As FBI Arrests Pimps In Operation, 5 Myths About Sex Trafficking

On Monday, the FBI announced that 159 "pimps" had been arrested nationwide in the largest sex-trafficking sting operation to date. More than one hundred children between the ages of 13 and 17 were rescued from 76 American cities. Most of them were girls. 

The FBI told press that the children they'd recovered had been sold for sex in a number of public places, including large sporting events and truck stops, and that their initiative was just the tip of the iceberg. Sex trafficking, they continued, was visibly apparent on the streets of "every city in America." Sex trafficking is often perceived as a non-American issue, but this crackdown reminds us that isn't the case. Click on for the five biggest myths about sex trafficking in the United States:

FBI Arrests 150 Pimps In Giant Sex-Trafficking Sting

On Monday, the FBI announced that 159 "pimps" had been arrested nationwide in the largest sex-trafficking sting operation to date. More than one hundred children between the ages of 13 and 17 were rescued from 76 American cities. Most of them were girls. 

The FBI told press that the children they'd recovered had been sold for sex in a number of public places, including large sporting events and truck stops, and that their initiative was just the tip of the iceberg. Sex trafficking, they continued, was visibly apparent on the streets of "every city in America." Sex trafficking is often perceived as a non-American issue, but this crackdown reminds us that isn't the case. Click on for the five biggest myths about sex trafficking in the United States:

Myth 1: Trafficked kids are mostly foreign.

Trafficking is usually imagined as a problem where young, foreign women are taken from their home countries and then sold for sex inside the U.S. In truth, every girl that's trafficked in the U.S. is ten times more likely to be an American than foreign-born. 

Almost 300,000 children (defined as younger than 18) all over the country are considered at risk for sexual exploitation — in other words, the FBI is concerned that they're being trafficked, but don't have the proof to make it an official statistic. The FBI has launched Operation Cross-Country (see this video) to deal with the epidemic, which has become the second-largest industry in the world. Only the drug industry is more prevalent.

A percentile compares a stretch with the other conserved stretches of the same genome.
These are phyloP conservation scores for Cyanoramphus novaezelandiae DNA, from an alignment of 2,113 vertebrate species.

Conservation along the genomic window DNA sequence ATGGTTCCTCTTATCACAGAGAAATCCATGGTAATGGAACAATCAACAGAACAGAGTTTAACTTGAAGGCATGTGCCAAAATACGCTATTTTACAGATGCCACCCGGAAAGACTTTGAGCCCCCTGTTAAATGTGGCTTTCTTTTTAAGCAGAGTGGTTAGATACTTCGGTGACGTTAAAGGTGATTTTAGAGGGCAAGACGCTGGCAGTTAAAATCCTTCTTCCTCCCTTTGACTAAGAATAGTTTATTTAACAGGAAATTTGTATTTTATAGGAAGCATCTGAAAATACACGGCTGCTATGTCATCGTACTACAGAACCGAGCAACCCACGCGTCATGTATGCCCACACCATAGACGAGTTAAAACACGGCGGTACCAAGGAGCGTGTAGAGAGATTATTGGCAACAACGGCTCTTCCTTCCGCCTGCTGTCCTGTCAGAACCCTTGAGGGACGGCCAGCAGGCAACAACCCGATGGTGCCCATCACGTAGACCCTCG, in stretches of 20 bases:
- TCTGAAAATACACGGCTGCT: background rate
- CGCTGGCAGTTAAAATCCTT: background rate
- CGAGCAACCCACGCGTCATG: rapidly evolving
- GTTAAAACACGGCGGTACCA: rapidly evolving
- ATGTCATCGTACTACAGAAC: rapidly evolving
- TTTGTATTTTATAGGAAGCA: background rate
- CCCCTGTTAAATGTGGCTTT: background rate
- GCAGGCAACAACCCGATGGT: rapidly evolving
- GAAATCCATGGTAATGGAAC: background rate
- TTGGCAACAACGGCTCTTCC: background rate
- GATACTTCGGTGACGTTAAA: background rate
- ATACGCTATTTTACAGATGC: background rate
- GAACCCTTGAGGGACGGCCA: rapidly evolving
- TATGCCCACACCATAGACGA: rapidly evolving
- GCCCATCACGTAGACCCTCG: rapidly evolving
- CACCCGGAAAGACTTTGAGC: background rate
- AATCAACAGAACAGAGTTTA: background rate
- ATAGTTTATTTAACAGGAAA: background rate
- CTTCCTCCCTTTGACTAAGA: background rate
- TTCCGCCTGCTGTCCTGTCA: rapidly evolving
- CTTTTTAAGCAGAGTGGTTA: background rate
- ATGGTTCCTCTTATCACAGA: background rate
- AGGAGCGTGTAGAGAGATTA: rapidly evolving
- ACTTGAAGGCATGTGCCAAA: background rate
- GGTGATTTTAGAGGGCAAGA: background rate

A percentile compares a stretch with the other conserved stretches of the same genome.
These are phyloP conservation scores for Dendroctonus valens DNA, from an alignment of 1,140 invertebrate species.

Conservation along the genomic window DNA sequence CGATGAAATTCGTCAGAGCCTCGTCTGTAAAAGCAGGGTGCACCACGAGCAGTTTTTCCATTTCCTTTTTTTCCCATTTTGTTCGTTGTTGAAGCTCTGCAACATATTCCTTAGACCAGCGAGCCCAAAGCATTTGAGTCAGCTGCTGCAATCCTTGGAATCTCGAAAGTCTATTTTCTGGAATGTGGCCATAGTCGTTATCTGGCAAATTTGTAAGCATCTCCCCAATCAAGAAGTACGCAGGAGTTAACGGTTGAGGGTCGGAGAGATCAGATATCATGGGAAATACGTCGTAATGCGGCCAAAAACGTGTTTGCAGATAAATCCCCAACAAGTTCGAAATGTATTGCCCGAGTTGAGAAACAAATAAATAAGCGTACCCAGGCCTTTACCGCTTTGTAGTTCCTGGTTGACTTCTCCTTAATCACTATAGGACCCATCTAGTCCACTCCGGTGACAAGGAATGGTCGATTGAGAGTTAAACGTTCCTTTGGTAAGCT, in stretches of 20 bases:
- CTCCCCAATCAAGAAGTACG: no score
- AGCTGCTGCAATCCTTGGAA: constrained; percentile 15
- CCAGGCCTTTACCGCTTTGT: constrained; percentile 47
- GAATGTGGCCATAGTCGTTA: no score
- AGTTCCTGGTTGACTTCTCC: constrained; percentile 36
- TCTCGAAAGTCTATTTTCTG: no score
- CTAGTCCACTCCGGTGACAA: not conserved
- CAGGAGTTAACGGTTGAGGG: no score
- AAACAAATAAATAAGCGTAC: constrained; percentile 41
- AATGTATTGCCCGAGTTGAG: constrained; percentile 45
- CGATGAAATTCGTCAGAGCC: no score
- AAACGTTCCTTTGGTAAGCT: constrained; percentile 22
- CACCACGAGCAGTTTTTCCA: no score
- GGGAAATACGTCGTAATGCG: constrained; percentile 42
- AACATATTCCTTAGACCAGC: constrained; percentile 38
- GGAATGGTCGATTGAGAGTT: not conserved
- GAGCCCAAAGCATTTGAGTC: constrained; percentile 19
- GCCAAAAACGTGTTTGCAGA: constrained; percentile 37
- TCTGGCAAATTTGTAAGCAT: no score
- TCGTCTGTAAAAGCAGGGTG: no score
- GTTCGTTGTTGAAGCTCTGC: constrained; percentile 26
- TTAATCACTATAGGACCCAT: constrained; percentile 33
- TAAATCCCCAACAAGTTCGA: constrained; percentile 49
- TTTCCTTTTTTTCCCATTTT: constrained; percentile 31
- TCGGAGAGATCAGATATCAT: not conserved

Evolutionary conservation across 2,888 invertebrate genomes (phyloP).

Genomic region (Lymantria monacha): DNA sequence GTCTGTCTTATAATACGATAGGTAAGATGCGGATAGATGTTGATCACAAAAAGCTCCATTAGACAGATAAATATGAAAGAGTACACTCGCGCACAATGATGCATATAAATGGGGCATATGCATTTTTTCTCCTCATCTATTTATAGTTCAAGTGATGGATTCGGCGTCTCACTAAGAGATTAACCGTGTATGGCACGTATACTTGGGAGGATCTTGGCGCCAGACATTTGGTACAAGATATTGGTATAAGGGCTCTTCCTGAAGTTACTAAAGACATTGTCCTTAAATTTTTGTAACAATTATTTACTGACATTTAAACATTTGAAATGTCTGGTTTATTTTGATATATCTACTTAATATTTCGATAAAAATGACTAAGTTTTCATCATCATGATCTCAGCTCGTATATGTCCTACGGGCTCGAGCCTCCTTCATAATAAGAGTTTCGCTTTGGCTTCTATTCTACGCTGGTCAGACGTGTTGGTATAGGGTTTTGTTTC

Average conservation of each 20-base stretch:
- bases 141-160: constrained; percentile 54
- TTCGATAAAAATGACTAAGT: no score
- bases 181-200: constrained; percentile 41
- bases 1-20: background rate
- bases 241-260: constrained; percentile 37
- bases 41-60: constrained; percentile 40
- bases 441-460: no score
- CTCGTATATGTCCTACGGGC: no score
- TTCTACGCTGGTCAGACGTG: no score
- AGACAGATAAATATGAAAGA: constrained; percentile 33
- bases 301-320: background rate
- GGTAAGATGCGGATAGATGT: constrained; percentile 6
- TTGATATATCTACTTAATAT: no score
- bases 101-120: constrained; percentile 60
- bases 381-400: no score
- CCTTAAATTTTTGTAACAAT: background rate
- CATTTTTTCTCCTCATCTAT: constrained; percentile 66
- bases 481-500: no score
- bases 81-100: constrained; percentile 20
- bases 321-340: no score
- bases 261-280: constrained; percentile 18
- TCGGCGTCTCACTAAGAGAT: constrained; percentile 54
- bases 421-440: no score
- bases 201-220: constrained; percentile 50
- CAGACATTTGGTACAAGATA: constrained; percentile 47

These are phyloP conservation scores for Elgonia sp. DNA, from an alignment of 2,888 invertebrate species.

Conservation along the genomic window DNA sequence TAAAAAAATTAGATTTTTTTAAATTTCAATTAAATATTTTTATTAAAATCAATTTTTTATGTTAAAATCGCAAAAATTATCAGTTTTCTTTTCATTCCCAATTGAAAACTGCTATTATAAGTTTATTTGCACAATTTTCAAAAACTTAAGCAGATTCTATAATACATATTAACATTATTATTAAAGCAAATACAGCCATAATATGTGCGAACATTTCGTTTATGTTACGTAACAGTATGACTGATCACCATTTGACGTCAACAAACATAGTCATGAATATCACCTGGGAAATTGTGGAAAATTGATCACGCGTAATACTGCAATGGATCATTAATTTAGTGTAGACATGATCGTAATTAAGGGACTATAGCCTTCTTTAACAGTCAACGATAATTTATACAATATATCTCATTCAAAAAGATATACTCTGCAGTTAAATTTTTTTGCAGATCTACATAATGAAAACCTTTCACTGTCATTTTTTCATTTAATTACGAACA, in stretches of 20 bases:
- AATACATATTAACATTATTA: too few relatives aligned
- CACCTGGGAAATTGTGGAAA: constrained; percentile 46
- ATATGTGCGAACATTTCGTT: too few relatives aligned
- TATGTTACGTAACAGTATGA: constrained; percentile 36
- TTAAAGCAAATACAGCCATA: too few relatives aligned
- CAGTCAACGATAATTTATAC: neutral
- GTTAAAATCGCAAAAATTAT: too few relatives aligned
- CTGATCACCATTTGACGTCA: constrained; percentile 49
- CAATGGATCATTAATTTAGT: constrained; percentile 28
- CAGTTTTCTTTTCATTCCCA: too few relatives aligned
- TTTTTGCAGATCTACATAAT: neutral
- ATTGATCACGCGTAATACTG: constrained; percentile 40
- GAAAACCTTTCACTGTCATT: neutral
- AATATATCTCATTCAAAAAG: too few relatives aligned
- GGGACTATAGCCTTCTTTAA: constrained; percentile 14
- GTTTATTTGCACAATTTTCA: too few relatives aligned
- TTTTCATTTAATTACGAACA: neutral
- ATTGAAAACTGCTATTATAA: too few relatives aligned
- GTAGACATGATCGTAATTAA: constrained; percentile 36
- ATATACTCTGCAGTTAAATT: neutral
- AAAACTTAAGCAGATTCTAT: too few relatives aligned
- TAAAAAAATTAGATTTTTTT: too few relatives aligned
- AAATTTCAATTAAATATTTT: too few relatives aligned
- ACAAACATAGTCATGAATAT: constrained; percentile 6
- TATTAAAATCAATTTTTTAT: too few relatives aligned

Myth 2: Sex-trafficking victims are usually kidnapped.

Make no mistake, these children are exploited — but it's usually not a Taken-style scenario. Often, victims are held by the force of their pimp's manipulation, rather than literally imprisoned. Victims frequently report being ensnared by loving boyfriends who talk them into prostitution, sometimes just as a "one off." Eventually, they become trapped in a web of violence, abuse, and manipulation. 

Because prostitution is a crime in itself (and one that carries serious legal penalties) girls are often afraid to go to the police out of fear they'd be prosecuted as criminals. Their pimps will often add to that fear by threatening them if they turn themselves in. The average age of sex-trafficking victims is between 12 to 14 years old: in other words, they're too young to know how to get out. 

Myth 3: Sex trafficking occurs outside of "normal" venues.

Within accepted sectors of the sex industry, it's often assumed that workers are there by choice. Hostesses, pole dancers, and escorts are all paid to look like they're available voluntarily. Unfortunately, sex trafficking can often occur in each of those positions.

In the recent FBI sting op, traffickers weren't subtle about where they sold the children: according to reports, the trafficking took place on websites, classified newspapers, highway truck stops, and even at sporting events.

Myth 4: Most pimps are eventually caught and brought to justice.

In the movies, the bad guys get caught. In real life, only a tiny fraction of sex-trafficking perpetrators are ever charged.

Critics have said that the FBI's estimate that 300,000 children are being trafficked within the U.S. is tame, but for the sake of argument, let's assume they're right. Since Operation Cross-Country kicked off in 2003, they've rescued 2,700 children, and secured 1,350 convictions. Of all of the above, only eight pimps have been given life sentences, and not many more have ended up spending time behind bars. All in all, less than one-hundredth of the children the FBI believes are being trafficked have been saved. That's less than a 1 in 100 shot of being rescued by authorities if you become a victim.

Myth 5: Foster care children are protected against sex-trafficking by authorities.

A disturbing trend among victims is their background: half of California's sexually trafficked children come from the foster-care system, even though only one in 100 Californian children are within it. Authorities say that children who come from broken homes are targeted and manipulated by pimps, leave foster care, and "literally fall off the radar."

"These kids are usually without an involved parent," said an FBI analyzer. "Pimps can come into their life and initially take on the role of protector."